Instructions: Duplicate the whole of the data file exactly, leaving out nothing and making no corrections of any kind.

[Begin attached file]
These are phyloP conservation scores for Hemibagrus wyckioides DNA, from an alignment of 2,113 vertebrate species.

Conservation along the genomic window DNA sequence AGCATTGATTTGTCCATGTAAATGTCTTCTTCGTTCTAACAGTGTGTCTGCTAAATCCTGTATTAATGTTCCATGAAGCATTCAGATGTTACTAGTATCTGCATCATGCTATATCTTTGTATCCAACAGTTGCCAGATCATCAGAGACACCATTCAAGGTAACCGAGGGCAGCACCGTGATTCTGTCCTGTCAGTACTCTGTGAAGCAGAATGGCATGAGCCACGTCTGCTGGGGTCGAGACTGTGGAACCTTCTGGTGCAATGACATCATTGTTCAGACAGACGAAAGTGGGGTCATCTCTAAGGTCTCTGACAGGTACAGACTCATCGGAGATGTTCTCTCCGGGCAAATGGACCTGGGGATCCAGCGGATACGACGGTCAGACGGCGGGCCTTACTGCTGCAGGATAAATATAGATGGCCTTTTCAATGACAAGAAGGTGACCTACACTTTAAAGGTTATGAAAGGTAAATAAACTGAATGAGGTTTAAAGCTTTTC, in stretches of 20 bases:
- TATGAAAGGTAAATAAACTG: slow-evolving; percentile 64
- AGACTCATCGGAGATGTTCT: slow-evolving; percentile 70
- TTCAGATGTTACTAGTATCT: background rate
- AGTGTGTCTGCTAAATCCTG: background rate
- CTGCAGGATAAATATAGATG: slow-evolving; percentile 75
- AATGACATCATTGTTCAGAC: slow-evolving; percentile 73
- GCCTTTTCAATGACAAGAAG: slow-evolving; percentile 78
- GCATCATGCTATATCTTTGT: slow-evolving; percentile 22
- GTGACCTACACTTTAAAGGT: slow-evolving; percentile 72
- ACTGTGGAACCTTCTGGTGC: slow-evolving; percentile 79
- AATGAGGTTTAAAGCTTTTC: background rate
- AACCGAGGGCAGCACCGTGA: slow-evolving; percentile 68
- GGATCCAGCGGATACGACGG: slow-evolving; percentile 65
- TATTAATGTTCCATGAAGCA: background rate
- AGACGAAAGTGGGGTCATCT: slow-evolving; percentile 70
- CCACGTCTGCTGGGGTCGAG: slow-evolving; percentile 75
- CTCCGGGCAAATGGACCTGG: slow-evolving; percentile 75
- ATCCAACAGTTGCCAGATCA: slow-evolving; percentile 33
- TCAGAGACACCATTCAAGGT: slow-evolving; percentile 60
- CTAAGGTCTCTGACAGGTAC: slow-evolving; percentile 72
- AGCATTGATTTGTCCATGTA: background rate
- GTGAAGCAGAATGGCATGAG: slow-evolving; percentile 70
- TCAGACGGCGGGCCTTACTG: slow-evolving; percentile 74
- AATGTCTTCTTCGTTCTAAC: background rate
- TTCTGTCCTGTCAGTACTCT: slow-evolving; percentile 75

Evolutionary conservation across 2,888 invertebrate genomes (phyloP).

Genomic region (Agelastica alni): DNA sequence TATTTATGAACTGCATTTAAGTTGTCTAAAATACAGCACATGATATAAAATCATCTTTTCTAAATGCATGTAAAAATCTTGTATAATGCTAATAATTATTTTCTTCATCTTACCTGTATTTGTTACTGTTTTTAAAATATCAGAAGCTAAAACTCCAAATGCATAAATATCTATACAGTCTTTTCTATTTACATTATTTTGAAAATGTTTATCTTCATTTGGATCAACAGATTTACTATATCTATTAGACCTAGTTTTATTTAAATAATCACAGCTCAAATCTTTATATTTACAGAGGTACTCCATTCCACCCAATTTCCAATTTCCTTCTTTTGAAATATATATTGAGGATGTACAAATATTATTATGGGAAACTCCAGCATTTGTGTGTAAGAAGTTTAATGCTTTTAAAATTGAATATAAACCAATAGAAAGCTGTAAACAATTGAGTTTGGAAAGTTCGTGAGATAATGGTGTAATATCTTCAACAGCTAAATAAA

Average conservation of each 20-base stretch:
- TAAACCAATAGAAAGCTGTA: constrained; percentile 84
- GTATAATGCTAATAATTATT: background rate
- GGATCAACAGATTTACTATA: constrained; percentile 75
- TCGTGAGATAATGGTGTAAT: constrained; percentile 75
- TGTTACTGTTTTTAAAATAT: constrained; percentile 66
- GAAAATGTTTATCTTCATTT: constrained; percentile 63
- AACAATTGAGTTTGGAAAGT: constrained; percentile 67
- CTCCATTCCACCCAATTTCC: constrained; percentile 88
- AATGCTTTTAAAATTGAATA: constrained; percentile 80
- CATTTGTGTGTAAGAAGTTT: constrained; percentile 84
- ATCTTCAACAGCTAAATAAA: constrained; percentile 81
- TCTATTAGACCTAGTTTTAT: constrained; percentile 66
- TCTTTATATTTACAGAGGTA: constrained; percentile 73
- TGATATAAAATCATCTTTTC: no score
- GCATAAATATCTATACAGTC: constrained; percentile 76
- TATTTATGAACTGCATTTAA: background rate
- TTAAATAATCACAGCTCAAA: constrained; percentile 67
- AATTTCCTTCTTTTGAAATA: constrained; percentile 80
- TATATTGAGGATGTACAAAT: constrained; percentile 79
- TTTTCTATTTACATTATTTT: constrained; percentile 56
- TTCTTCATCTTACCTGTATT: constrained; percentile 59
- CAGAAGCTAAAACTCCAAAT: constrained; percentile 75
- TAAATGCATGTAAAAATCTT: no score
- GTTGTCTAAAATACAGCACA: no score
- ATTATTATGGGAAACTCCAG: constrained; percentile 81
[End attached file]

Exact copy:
These are phyloP conservation scores for Hemibagrus wyckioides DNA, from an alignment of 2,113 vertebrate species.

Conservation along the genomic window DNA sequence AGCATTGATTTGTCCATGTAAATGTCTTCTTCGTTCTAACAGTGTGTCTGCTAAATCCTGTATTAATGTTCCATGAAGCATTCAGATGTTACTAGTATCTGCATCATGCTATATCTTTGTATCCAACAGTTGCCAGATCATCAGAGACACCATTCAAGGTAACCGAGGGCAGCACCGTGATTCTGTCCTGTCAGTACTCTGTGAAGCAGAATGGCATGAGCCACGTCTGCTGGGGTCGAGACTGTGGAACCTTCTGGTGCAATGACATCATTGTTCAGACAGACGAAAGTGGGGTCATCTCTAAGGTCTCTGACAGGTACAGACTCATCGGAGATGTTCTCTCCGGGCAAATGGACCTGGGGATCCAGCGGATACGACGGTCAGACGGCGGGCCTTACTGCTGCAGGATAAATATAGATGGCCTTTTCAATGACAAGAAGGTGACCTACACTTTAAAGGTTATGAAAGGTAAATAAACTGAATGAGGTTTAAAGCTTTTC, in stretches of 20 bases:
- TATGAAAGGTAAATAAACTG: slow-evolving; percentile 64
- AGACTCATCGGAGATGTTCT: slow-evolving; percentile 70
- TTCAGATGTTACTAGTATCT: background rate
- AGTGTGTCTGCTAAATCCTG: background rate
- CTGCAGGATAAATATAGATG: slow-evolving; percentile 75
- AATGACATCATTGTTCAGAC: slow-evolving; percentile 73
- GCCTTTTCAATGACAAGAAG: slow-evolving; percentile 78
- GCATCATGCTATATCTTTGT: slow-evolving; percentile 22
- GTGACCTACACTTTAAAGGT: slow-evolving; percentile 72
- ACTGTGGAACCTTCTGGTGC: slow-evolving; percentile 79
- AATGAGGTTTAAAGCTTTTC: background rate
- AACCGAGGGCAGCACCGTGA: slow-evolving; percentile 68
- GGATCCAGCGGATACGACGG: slow-evolving; percentile 65
- TATTAATGTTCCATGAAGCA: background rate
- AGACGAAAGTGGGGTCATCT: slow-evolving; percentile 70
- CCACGTCTGCTGGGGTCGAG: slow-evolving; percentile 75
- CTCCGGGCAAATGGACCTGG: slow-evolving; percentile 75
- ATCCAACAGTTGCCAGATCA: slow-evolving; percentile 33
- TCAGAGACACCATTCAAGGT: slow-evolving; percentile 60
- CTAAGGTCTCTGACAGGTAC: slow-evolving; percentile 72
- AGCATTGATTTGTCCATGTA: background rate
- GTGAAGCAGAATGGCATGAG: slow-evolving; percentile 70
- TCAGACGGCGGGCCTTACTG: slow-evolving; percentile 74
- AATGTCTTCTTCGTTCTAAC: background rate
- TTCTGTCCTGTCAGTACTCT: slow-evolving; percentile 75

Evolutionary conservation across 2,888 invertebrate genomes (phyloP).

Genomic region (Agelastica alni): DNA sequence TATTTATGAACTGCATTTAAGTTGTCTAAAATACAGCACATGATATAAAATCATCTTTTCTAAATGCATGTAAAAATCTTGTATAATGCTAATAATTATTTTCTTCATCTTACCTGTATTTGTTACTGTTTTTAAAATATCAGAAGCTAAAACTCCAAATGCATAAATATCTATACAGTCTTTTCTATTTACATTATTTTGAAAATGTTTATCTTCATTTGGATCAACAGATTTACTATATCTATTAGACCTAGTTTTATTTAAATAATCACAGCTCAAATCTTTATATTTACAGAGGTACTCCATTCCACCCAATTTCCAATTTCCTTCTTTTGAAATATATATTGAGGATGTACAAATATTATTATGGGAAACTCCAGCATTTGTGTGTAAGAAGTTTAATGCTTTTAAAATTGAATATAAACCAATAGAAAGCTGTAAACAATTGAGTTTGGAAAGTTCGTGAGATAATGGTGTAATATCTTCAACAGCTAAATAAA

Average conservation of each 20-base stretch:
- TAAACCAATAGAAAGCTGTA: constrained; percentile 84
- GTATAATGCTAATAATTATT: background rate
- GGATCAACAGATTTACTATA: constrained; percentile 75
- TCGTGAGATAATGGTGTAAT: constrained; percentile 75
- TGTTACTGTTTTTAAAATAT: constrained; percentile 66
- GAAAATGTTTATCTTCATTT: constrained; percentile 63
- AACAATTGAGTTTGGAAAGT: constrained; percentile 67
- CTCCATTCCACCCAATTTCC: constrained; percentile 88
- AATGCTTTTAAAATTGAATA: constrained; percentile 80
- CATTTGTGTGTAAGAAGTTT: constrained; percentile 84
- ATCTTCAACAGCTAAATAAA: constrained; percentile 81
- TCTATTAGACCTAGTTTTAT: constrained; percentile 66
- TCTTTATATTTACAGAGGTA: constrained; percentile 73
- TGATATAAAATCATCTTTTC: no score
- GCATAAATATCTATACAGTC: constrained; percentile 76
- TATTTATGAACTGCATTTAA: background rate
- TTAAATAATCACAGCTCAAA: constrained; percentile 67
- AATTTCCTTCTTTTGAAATA: constrained; percentile 80
- TATATTGAGGATGTACAAAT: constrained; percentile 79
- TTTTCTATTTACATTATTTT: constrained; percentile 56
- TTCTTCATCTTACCTGTATT: constrained; percentile 59
- CAGAAGCTAAAACTCCAAAT: constrained; percentile 75
- TAAATGCATGTAAAAATCTT: no score
- GTTGTCTAAAATACAGCACA: no score
- ATTATTATGGGAAACTCCAG: constrained; percentile 81